I’m enjoying online learning

The views and opinions expressed in this article are those of the author and do not necessarily reflect the official policy or position of InQuire Media

Photo courtesy of Gabriel Benois on Unsplash

I began writing this article right after my online seminar where I contributed to a discussion about Critical Discourse Analysis from the removed setting of my house. As boring as the topic might be, the seminar wasn’t. After hearing the voices of dissatisfaction on campus over this new style of ‘blended learning’, I picked up this article to voice a slightly different take, which I’m sure many others can relate to. I actually enjoy online teaching.

But first you must know my situation. I’m a third year Film student, who’s studying as an overseas student (the same as a UK national, except we pay more for the same thing). I have no specific learning needs, and I enjoy a certain level of privilege in terms of access to technology: I am living on campus so I have no issues with my internet, I have a working laptop with a mic and webcam, and a comfortable space to work in. Right – let’s get started.

Online lectures are my new favourite thing. Gone are the times when the slideshow or lecturer is too fast, or both; I can pause my recording. Showcased in a podcast manner, this new style of lecturing makes sure that I don’t have a race to note down all the points on the slide, while the lecturer babbles about how great this film is. If I don’t enjoy it, I can even skip the slide. Such a luxury as being able to pause in lectures has helped my learning experience immensely. One of my modules even splits the lecture into 4-5 parts, with some parts being a video to watch, or a little article to read. This helps with lecture interaction, something which I think is far more useful than a person talking to you about a topic for an hour.

While the concept of an online lecture was easy to digest, the thought of an online seminar did cause some metaphorical stomach rumbles. I couldn’t help but be nervous about online meetings: the breaking of speech, and the incomplete sentences were annoying. However, I was pleasantly surprised by the way people were interacting with it. Breakout rooms felt like magic when I was first introduced to them, and the discussions had in those close interactions with people were insightful, informative and unique.

Even though I’ve had an astonishingly satisfactory experience with my degree until now, there are some glaring holes in this form of teaching. Anybody who is even slightly technologically disadvantaged will not feel the same as me: internet issues do occur for those with unreliable connections, resulting in poor buffering rates for lectures, loss of flow in seminars, and overall disinterest in a course they’re paying for. What’s worse is that the connection problems lead to nobody understanding what they’re saying, which in-turn leads to this comically awkward situation where the lecturer just says “okay” and moves on.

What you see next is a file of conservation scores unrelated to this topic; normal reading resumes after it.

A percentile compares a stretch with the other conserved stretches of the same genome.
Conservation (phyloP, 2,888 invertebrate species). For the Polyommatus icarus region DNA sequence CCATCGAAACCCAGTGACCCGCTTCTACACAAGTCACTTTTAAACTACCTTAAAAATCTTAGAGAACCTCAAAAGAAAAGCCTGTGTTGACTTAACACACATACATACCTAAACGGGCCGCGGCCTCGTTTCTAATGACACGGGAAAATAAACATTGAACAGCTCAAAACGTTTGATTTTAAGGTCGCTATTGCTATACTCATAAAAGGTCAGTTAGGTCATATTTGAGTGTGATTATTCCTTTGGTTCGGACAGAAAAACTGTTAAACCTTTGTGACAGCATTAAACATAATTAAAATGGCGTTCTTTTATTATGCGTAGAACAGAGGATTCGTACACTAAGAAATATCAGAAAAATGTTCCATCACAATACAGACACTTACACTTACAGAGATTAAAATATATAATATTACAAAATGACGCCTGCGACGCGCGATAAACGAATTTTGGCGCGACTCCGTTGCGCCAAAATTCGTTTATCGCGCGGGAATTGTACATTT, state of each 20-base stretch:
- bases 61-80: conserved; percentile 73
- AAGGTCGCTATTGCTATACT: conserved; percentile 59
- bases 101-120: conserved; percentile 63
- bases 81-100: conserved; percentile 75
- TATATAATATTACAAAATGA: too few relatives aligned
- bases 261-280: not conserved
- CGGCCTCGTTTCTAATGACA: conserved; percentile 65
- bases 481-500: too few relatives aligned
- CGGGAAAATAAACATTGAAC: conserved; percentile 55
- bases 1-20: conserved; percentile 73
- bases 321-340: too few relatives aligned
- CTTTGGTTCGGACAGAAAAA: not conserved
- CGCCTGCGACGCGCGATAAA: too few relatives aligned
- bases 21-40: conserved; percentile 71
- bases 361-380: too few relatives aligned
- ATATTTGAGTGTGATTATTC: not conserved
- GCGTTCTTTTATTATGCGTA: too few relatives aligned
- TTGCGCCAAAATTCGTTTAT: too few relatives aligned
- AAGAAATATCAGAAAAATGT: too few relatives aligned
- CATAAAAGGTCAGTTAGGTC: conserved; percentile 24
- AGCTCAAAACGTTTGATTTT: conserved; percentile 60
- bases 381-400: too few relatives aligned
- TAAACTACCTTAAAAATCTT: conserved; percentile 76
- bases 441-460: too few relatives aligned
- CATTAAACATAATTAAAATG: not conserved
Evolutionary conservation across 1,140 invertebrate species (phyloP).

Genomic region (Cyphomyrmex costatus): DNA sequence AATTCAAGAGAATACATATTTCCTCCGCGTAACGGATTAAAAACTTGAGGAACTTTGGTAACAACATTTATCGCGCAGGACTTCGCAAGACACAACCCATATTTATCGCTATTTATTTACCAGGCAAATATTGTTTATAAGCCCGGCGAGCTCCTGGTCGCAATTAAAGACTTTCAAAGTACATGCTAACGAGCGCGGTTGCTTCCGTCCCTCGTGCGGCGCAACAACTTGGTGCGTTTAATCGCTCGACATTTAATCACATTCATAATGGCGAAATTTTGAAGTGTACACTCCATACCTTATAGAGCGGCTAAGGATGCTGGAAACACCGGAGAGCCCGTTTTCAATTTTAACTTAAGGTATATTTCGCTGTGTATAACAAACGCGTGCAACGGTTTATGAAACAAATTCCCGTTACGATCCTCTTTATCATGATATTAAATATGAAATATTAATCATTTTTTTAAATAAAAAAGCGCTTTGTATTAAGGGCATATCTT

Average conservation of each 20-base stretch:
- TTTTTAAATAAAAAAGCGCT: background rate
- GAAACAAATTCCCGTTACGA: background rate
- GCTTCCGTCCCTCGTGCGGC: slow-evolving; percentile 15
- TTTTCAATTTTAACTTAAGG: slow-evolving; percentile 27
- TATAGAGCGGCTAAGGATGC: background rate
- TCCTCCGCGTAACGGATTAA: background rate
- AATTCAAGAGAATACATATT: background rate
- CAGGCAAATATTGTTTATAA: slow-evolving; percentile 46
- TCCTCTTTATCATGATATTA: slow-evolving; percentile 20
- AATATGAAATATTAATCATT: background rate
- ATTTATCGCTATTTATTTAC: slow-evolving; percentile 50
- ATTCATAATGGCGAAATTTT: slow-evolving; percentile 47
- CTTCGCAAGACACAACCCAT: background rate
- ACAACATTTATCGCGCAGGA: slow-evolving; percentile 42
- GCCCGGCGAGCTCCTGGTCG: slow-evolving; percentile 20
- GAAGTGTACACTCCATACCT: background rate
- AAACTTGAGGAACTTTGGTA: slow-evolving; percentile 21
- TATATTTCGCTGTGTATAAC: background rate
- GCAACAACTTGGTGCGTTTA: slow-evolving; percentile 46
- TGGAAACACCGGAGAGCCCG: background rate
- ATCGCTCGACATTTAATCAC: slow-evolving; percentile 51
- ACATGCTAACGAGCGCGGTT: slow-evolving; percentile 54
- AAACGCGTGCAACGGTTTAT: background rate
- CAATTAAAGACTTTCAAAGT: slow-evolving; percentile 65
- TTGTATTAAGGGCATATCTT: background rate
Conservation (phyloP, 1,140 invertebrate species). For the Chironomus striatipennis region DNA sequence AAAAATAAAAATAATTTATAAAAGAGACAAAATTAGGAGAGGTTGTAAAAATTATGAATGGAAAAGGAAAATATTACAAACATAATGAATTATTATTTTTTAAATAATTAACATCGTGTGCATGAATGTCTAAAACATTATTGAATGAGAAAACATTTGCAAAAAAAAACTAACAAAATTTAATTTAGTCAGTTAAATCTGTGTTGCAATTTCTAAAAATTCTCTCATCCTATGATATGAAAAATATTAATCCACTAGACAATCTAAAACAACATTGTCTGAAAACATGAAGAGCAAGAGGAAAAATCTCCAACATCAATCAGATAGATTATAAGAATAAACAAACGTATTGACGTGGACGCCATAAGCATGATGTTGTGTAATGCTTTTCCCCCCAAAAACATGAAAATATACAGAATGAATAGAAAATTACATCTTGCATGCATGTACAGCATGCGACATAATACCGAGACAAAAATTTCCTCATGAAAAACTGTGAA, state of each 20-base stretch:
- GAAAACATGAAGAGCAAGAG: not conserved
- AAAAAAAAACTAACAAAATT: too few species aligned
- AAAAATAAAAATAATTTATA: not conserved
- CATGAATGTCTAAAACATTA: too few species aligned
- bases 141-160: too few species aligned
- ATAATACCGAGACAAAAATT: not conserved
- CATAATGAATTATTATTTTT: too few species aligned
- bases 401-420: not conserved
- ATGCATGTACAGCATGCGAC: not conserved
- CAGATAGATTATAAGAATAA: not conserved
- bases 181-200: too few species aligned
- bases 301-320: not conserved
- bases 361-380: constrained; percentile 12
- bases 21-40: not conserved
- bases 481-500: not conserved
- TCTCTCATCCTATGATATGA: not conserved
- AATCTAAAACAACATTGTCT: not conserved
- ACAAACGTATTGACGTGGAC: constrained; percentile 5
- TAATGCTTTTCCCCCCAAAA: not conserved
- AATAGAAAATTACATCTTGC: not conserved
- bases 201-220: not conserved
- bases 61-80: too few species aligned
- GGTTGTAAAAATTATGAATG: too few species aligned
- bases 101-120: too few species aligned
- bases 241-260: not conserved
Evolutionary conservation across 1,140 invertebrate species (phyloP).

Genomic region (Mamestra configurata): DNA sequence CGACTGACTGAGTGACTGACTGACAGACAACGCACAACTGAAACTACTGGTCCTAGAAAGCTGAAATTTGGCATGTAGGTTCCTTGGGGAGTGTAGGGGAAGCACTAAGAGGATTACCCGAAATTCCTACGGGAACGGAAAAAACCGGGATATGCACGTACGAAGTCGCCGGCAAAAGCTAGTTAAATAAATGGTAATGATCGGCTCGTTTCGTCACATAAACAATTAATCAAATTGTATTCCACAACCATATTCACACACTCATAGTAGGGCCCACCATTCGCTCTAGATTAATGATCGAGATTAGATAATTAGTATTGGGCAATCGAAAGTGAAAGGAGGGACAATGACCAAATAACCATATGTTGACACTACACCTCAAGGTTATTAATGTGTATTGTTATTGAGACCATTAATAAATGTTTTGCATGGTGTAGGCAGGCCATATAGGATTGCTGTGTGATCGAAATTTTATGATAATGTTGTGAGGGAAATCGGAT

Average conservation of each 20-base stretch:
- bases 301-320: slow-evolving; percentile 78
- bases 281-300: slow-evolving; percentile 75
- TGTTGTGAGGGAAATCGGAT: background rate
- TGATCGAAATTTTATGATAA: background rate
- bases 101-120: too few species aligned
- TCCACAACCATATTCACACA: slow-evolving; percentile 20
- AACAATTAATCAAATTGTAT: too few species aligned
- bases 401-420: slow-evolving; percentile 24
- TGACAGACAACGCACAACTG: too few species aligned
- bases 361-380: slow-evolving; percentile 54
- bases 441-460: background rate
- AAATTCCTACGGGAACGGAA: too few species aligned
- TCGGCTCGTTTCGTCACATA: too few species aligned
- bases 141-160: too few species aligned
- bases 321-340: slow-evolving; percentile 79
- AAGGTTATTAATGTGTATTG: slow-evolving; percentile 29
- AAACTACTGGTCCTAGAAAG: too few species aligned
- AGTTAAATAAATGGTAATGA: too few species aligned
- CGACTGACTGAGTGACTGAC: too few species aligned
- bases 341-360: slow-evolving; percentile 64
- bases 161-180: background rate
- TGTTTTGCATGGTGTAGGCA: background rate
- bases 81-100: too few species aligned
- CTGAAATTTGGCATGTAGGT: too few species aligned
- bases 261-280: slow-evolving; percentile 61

While I do acknowledge the problems with this medium, I will continue to defend this form of teaching as an alternative to the ‘normal’ way. It takes a bit of getting used to, but at the end of the day, it’s still just as draining of a course, with the same amount of contact hours and private study hours. Which brings me to the final point about price.

I pay approximately twice the amount that a UK national does, and I don’t agree with a partial tuition refund just because it’s an online course. I’m engaging the same way I was, and so are the lecturers: I’m getting answers to emails, getting my lectures, my seminars delivered, and everything else that comes with my course. Where is the issue with that? I fail to understand the issue of ‘greater engagement’ that in-person teaching lacks. I don’t want my tuition fee to reduce, which might lead to the staff being paid less, or even worse, being laid off for something that is nobody’s fault. Our hospitality and teaching staff are paid a pittance anyway as it is.

If I were to think back to my seminar today, it felt normal. It wasn’t normal if I compared it to the past 2 years, but it does attempt to mimic it. Nobody knew that a pandemic would affect us for so long, but it has – and that’s just the reality we have to live in. Universities have taken the same course they’ve been teaching for years and adapted to deliver it online, which involves a major adjustment on their part as well. Academics who struggle with switching a tab now have to organise a breakout room on Zoom – while the threat of a pay-cut is looming over their heads.

The change is something that nobody wanted, hoped for, or could even imagine. The disdain for universities will not make the situation any better, or any safer. In a time where coronavirus could kill me or anyone my age, I don’t want to get out of the house for a seminar that I can engage with online. An online course might not be ideal for some, but neither is the situation. In life, sometimes the second-best becomes the best.

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